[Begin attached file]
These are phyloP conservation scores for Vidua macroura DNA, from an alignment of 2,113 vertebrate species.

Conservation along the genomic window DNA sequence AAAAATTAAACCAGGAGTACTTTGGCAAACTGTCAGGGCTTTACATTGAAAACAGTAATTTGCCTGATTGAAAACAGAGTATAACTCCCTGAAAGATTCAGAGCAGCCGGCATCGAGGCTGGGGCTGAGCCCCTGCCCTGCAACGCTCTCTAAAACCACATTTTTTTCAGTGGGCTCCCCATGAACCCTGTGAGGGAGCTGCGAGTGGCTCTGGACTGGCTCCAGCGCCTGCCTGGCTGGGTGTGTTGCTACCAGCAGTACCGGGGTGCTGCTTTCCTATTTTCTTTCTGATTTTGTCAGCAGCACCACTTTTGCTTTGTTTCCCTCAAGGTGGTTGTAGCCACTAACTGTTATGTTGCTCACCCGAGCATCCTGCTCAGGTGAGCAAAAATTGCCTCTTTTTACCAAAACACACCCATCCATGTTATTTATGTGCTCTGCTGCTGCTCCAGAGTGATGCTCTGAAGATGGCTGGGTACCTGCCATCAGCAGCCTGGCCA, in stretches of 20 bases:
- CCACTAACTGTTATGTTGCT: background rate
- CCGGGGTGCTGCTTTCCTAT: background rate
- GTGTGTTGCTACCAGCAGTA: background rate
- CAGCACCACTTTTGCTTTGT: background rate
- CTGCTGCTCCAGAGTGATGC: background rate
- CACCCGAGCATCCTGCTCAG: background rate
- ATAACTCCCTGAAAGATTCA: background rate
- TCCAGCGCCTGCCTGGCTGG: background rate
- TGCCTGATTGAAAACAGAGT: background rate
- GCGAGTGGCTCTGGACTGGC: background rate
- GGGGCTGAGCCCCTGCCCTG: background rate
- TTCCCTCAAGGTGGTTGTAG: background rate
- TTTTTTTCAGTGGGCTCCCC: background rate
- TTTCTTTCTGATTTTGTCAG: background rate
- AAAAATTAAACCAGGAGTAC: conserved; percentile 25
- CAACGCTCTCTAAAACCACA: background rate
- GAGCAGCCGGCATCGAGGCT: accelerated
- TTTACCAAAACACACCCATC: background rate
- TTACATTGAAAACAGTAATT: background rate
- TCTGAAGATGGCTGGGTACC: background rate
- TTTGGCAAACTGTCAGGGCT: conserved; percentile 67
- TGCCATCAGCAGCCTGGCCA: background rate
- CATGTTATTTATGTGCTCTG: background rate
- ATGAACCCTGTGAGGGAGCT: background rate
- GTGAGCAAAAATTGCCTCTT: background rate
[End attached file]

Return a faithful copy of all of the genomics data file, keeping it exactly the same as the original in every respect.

These are phyloP conservation scores for Vidua macroura DNA, from an alignment of 2,113 vertebrate species.

Conservation along the genomic window DNA sequence AAAAATTAAACCAGGAGTACTTTGGCAAACTGTCAGGGCTTTACATTGAAAACAGTAATTTGCCTGATTGAAAACAGAGTATAACTCCCTGAAAGATTCAGAGCAGCCGGCATCGAGGCTGGGGCTGAGCCCCTGCCCTGCAACGCTCTCTAAAACCACATTTTTTTCAGTGGGCTCCCCATGAACCCTGTGAGGGAGCTGCGAGTGGCTCTGGACTGGCTCCAGCGCCTGCCTGGCTGGGTGTGTTGCTACCAGCAGTACCGGGGTGCTGCTTTCCTATTTTCTTTCTGATTTTGTCAGCAGCACCACTTTTGCTTTGTTTCCCTCAAGGTGGTTGTAGCCACTAACTGTTATGTTGCTCACCCGAGCATCCTGCTCAGGTGAGCAAAAATTGCCTCTTTTTACCAAAACACACCCATCCATGTTATTTATGTGCTCTGCTGCTGCTCCAGAGTGATGCTCTGAAGATGGCTGGGTACCTGCCATCAGCAGCCTGGCCA, in stretches of 20 bases:
- CCACTAACTGTTATGTTGCT: background rate
- CCGGGGTGCTGCTTTCCTAT: background rate
- GTGTGTTGCTACCAGCAGTA: background rate
- CAGCACCACTTTTGCTTTGT: background rate
- CTGCTGCTCCAGAGTGATGC: background rate
- CACCCGAGCATCCTGCTCAG: background rate
- ATAACTCCCTGAAAGATTCA: background rate
- TCCAGCGCCTGCCTGGCTGG: background rate
- TGCCTGATTGAAAACAGAGT: background rate
- GCGAGTGGCTCTGGACTGGC: background rate
- GGGGCTGAGCCCCTGCCCTG: background rate
- TTCCCTCAAGGTGGTTGTAG: background rate
- TTTTTTTCAGTGGGCTCCCC: background rate
- TTTCTTTCTGATTTTGTCAG: background rate
- AAAAATTAAACCAGGAGTAC: conserved; percentile 25
- CAACGCTCTCTAAAACCACA: background rate
- GAGCAGCCGGCATCGAGGCT: accelerated
- TTTACCAAAACACACCCATC: background rate
- TTACATTGAAAACAGTAATT: background rate
- TCTGAAGATGGCTGGGTACC: background rate
- TTTGGCAAACTGTCAGGGCT: conserved; percentile 67
- TGCCATCAGCAGCCTGGCCA: background rate
- CATGTTATTTATGTGCTCTG: background rate
- ATGAACCCTGTGAGGGAGCT: background rate
- GTGAGCAAAAATTGCCTCTT: background rate